Adding my opinions to the mix…

The Tonner Doll Co. released images of the remainder of its spring 2015 line yesterday, and, like every other fashion doll collector on the Internet, I have an opinion about it.The fashion doll items were limited; out of 37 dressed dolls and fashion-only offerings, only 12 could properly be called “fashion dolls,” and that includes those from Tonner’s “Re-imagination” series. There were also four female superheros, although only one of those was ready for photography.

Does this mean that Tonner is moving toward primarily becoming a designer of child dolls and superheros? Patsy and Patsyette have been generously represented in the past few lines, and Tonner’s new child doll line, “My Imagination,” seems to be set up as a clear contender for American Girl fans, especially since the outfits appear to be designed to fit the AG body. Like many long-time Tonner fashion doll collectors, I yearn for the days of yore when Tyler and Company ruled the fashion doll market, and each line brought a bounty of different sculpts and fashions to choose from. Collectors rushed to get their orders in before editions as high as 1,500 sold out overnight. The stock market was up, times were good, and money was flowing. Of course, that was before we were all laid off in 2008.

That said, this line does see a return to the venerable House of Wentworth, although Tyler, Sydney, Esme, and friends appear to have faded into the annals of fashion doll history. Yesterday we were re-introduced to Marley Wentworth, Tyler’s all-grown-up sister. She has a strong angular profile and a colorful sense of fashion. One basic, two outfits, and three dressed dolls are being offered. I must admit that my first reaction to Marley’s sculpt was “What the hell pissed HER off?” She has a stern expression, with eyes set wide apart and lips that appear slightly pursed. But my reaction to new sculpts is often unfavorable at first–even with sculpts that I end up adoring. Even Sydney rubbed me the wrong way in the beginning. And now I have about 60 of her.

Rose Rouge Marley Wentworth

So I revisited the images of Marley throughout the day, and she did grow on me a bit. It does appear that this doll is still early in the manufacturing stage, as the sculpts appear a bit inconsistent. We probably won’t have a truly accurate representation of her until she is in stock.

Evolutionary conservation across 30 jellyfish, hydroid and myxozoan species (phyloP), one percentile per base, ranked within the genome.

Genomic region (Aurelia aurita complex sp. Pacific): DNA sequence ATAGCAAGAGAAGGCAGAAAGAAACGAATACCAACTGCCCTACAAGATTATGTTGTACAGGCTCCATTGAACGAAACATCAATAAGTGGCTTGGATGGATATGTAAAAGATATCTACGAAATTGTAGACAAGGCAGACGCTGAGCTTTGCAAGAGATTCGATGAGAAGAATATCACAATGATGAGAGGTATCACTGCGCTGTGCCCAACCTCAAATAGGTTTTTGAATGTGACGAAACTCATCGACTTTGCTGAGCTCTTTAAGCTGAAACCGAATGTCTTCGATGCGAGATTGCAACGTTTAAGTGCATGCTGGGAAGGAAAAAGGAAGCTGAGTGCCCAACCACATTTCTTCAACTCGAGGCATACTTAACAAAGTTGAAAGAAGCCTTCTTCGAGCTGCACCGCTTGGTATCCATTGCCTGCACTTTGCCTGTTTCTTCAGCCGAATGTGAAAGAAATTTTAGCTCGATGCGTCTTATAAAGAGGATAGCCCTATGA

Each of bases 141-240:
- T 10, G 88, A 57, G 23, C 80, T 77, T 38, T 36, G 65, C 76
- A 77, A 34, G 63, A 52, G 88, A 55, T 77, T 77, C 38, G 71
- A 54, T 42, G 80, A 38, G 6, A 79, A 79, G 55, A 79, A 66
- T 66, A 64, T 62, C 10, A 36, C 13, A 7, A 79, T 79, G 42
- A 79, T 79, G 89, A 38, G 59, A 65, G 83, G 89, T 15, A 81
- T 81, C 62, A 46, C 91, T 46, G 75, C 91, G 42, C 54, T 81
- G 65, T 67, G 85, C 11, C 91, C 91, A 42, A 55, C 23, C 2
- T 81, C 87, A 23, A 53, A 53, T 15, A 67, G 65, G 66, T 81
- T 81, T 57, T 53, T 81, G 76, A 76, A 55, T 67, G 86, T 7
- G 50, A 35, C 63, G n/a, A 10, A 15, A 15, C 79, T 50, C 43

Marley bears no resemblance to her 12-year-old self, but that matters little to me. Out of the four fashions pictured, two really appeal to me. My personal fashion taste favors bright, bold colors, and Marley seems to share the same aesthetic. “Skyline Blue” is a bold dress-and-skirt sleeveless ensemble that is a new, refreshing take on Tyler’s classic outfits. “Rose Rouge” has a colorful ’50s vibe with its full circle skirt and contrasting colors. On the other hand, I could do without the gowned doll “Positive Negative.” Other than its nod to No. 1 Barbie, I see nothing new or innovative–just a tired old one-shouldered gown. “Cool Chic” also does nothing for me. It seems recycled from past Cami designs, although it’s hard to really tell without being able to see what is underneath the coat.

My biggest problem with the Marley line is that it is presented in a vacuum. Clearly, these dolls are meant to be characters in an ongoing narrative–only, the narrative is conspicuously absent. There are plenty collectors who discovered Tonner’s dolls after the reign of the House of Wentworth. Who is Marley to them? Without a backstory, she’s some new doll with a weird name. I can’t understand why a company that goes to such pains to give backstories to some of its characters (Deja Vu came with her own book! Ellowyne keeps a diary!) completely ignores this vital element in other lines. I recall the days of Tonner’s portfolios, neat little booklets tucked into each doll box, describing and giving a backstory to each character and fashion. I understand that such little touches may no longer be economically feasible in today’s market, but how difficult would it be to write a little vignette on the website, filling us in on what Marley has been up to during the past ten years?

I can’t make the same complaint about Tonner’s most recent “Re-imagination” line, an enchanting reimagining of Lewis Carroll’s Alice in Wonderland. Although this line is not to my personal taste, I certainly appreciate the artistry and creativity that went into it. Casting Alice as a male character with Lewis Carol’s given name is very imaginative, and the new Mad Hatter and White Rabbit are colorful and expressive. Sometimes I think that Robert Tonner is at his artistic best when conceiving and executing Re-imagination characters. One doll that I do possess from this line is “Sheehee,” a half-man/half-woman in the Sinister Circus. I love the playfulness of this doll, and it is executed flawlessly.


So that’s my take on the fashion portion of Tonner’s 2015 Mainline Release. I anticipate purchasing Skyline Blue Marley and perhaps Haddy Madigan. Take a look for yourself and see what appeals most to you. I’d love to hear your feedback!

They hide in plain sight

A gay friend of mine once told me—half-jokingly—that it was easier for him to come out as a homosexual than as a doll collector. He recounted to me how for years he had taken his dolls off a shelf in his apartment and hid them in a closet whenever he was expecting company. He described how he once literally threw them into a box while his sister knocked on his door for an unannounced visit.

Finally, he said, it just became too exhausting to carry on his charade. He told me that when he did “come out” to his family as a fashion doll collector, they seemed even more confused than when he announced to them that he was gay and had a boyfriend. “It was insane,” he told me. “My heart was beating faster than when I introduced my partner to them.”